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Nat Commun. 2014 Mar 24;5:3521. doi: 10.1038/ncomms4521.

Evolution of separate predation- and defence-evoked venoms in carnivorous cone snails.

Author information

1
1] Institute for Molecular Bioscience, The University of Queensland, Brisbane, 4072 Queensland, Australia [2] Institut des Biomolécules Max Mousseron, UMR 5247, Université Montpellier 2-CNRS, Place Eugène Bataillon, Montpellier Cedex 5 34095, France.
2
Institute for Molecular Bioscience, The University of Queensland, Brisbane, 4072 Queensland, Australia.
3
1] Institute for Molecular Bioscience, The University of Queensland, Brisbane, 4072 Queensland, Australia [2] School of Pharmacy, The University of Queensland, Brisbane, 4102 Queensland, Australia.
4
Pathology Department, and Mater Research Institute, Mater Health Services, South Brisbane, 4101 Queensland, Australia.
5
1] CIMAR/CIIMAR, Centro Interdisciplinar de Investigação Marinha e Ambiental, Universidade do Porto, Rua dos Bragas, 177, Porto 4050-123, Portugal [2] Departamento de Biologia, Faculdade de Ciências, Universidade do Porto, Rua do Campo Alegre, Porto 4169-007, Portugal.
6
1] Institute for Molecular Bioscience, The University of Queensland, Brisbane, 4072 Queensland, Australia [2] Venom Evolution Lab, School of Biological Sciences, The University of Queensland, Brisbane, 4072 Queensland, Australia.
7
1] Pathology Department, and Mater Research Institute, Mater Health Services, South Brisbane, 4101 Queensland, Australia [2] Department of Medicine, The University of Queensland, Brisbane, 4072 Queensland, Australia.

Abstract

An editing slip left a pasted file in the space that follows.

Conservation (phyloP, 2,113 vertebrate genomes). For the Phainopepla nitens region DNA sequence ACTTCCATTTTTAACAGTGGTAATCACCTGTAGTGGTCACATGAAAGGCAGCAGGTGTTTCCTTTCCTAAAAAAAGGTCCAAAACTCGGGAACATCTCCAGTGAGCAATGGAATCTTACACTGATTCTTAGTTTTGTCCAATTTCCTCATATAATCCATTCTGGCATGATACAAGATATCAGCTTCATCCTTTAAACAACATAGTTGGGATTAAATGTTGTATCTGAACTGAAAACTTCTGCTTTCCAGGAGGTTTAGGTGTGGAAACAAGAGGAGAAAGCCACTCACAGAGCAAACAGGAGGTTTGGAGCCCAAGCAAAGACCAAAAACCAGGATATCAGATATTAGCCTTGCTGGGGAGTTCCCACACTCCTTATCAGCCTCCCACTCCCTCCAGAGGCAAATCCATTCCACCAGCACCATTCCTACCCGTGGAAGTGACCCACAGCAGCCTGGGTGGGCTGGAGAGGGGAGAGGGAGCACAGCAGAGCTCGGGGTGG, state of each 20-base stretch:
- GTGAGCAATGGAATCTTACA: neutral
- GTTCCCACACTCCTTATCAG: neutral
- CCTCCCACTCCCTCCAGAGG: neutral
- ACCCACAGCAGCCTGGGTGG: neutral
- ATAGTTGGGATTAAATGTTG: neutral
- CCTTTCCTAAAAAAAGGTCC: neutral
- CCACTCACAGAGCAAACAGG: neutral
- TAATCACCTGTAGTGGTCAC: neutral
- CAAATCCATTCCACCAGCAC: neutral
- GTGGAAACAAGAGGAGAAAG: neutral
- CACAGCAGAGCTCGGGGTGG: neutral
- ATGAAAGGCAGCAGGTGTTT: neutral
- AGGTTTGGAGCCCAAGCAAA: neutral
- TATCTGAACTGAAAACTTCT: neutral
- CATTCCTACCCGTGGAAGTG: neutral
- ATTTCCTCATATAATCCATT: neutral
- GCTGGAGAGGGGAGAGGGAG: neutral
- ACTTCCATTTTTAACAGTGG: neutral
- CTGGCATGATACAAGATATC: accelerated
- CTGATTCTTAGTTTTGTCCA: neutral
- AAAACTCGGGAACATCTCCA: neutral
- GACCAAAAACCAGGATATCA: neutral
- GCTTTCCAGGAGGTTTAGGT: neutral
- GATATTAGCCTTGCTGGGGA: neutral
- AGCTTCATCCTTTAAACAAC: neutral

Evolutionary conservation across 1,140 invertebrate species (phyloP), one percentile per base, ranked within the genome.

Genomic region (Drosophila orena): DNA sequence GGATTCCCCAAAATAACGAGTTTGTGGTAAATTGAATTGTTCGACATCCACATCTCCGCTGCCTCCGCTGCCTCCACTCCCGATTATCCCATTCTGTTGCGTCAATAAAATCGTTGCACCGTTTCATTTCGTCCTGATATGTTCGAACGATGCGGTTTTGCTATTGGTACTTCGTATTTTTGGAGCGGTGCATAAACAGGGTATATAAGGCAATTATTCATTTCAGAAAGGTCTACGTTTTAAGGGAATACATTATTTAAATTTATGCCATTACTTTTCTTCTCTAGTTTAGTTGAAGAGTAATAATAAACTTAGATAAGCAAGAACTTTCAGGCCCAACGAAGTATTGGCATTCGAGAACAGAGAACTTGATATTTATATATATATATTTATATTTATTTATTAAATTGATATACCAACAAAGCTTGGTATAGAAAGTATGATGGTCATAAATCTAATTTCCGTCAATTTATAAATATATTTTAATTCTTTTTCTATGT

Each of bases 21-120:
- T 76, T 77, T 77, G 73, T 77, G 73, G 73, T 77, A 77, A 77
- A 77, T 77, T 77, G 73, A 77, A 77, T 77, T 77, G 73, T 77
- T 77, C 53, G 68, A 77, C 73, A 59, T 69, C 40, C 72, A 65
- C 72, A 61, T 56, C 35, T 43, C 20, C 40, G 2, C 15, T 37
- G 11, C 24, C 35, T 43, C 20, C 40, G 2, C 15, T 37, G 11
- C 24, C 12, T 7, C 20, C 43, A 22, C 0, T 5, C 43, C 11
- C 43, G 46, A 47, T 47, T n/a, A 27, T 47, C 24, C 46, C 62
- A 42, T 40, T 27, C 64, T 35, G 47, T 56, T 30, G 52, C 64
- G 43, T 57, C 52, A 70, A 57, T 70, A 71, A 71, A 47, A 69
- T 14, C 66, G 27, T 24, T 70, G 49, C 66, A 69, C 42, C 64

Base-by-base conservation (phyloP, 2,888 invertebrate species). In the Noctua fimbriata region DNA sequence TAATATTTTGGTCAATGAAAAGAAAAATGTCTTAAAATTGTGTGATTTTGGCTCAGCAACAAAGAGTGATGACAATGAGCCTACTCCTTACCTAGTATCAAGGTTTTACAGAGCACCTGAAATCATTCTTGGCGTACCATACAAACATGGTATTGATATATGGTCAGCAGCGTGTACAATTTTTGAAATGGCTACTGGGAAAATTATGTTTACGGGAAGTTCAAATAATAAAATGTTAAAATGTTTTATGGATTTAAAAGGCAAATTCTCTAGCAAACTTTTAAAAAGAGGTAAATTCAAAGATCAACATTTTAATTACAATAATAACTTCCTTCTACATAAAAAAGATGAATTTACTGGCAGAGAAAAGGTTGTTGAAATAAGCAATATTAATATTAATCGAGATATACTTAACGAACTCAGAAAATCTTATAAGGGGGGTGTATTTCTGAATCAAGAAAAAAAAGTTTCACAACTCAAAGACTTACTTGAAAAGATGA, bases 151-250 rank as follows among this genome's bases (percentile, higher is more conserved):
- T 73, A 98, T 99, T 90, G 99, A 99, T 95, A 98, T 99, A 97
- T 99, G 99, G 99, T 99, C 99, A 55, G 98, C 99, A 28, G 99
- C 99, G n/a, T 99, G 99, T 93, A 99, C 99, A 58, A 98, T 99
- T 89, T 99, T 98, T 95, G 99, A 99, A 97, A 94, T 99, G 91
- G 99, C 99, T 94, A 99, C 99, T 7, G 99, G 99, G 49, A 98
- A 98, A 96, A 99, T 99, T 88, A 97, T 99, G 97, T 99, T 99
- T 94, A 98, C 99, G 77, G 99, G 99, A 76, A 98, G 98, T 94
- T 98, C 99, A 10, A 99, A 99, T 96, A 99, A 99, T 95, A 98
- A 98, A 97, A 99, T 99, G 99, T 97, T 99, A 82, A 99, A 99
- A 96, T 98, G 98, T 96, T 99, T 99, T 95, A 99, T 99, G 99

Venomous animals are thought to inject the same combination of toxins for both predation and defence, presumably exploiting conserved target pharmacology across prey and predators. Remarkably, cone snails can rapidly switch between distinct venoms in response to predatory or defensive stimuli. Here, we show that the defence-evoked venom of Conus geographus contains high levels of paralytic toxins that potently block neuromuscular receptors, consistent with its lethal effects on humans. In contrast, C. geographus predation-evoked venom contains prey-specific toxins mostly inactive at human targets. Predation- and defence-evoked venoms originate from the distal and proximal regions of the venom duct, respectively, explaining how different stimuli can generate two distinct venoms. A specialized defensive envenomation strategy is widely evolved across worm, mollusk and fish-hunting cone snails. We propose that defensive toxins, originally evolved in ancestral worm-hunting cone snails to protect against cephalopod and fish predation, have been repurposed in predatory venoms to facilitate diversification to fish and mollusk diets.

PMID:
24662800
PMCID:
PMC3973120
DOI:
10.1038/ncomms4521
[Indexed for MEDLINE]
Free PMC Article

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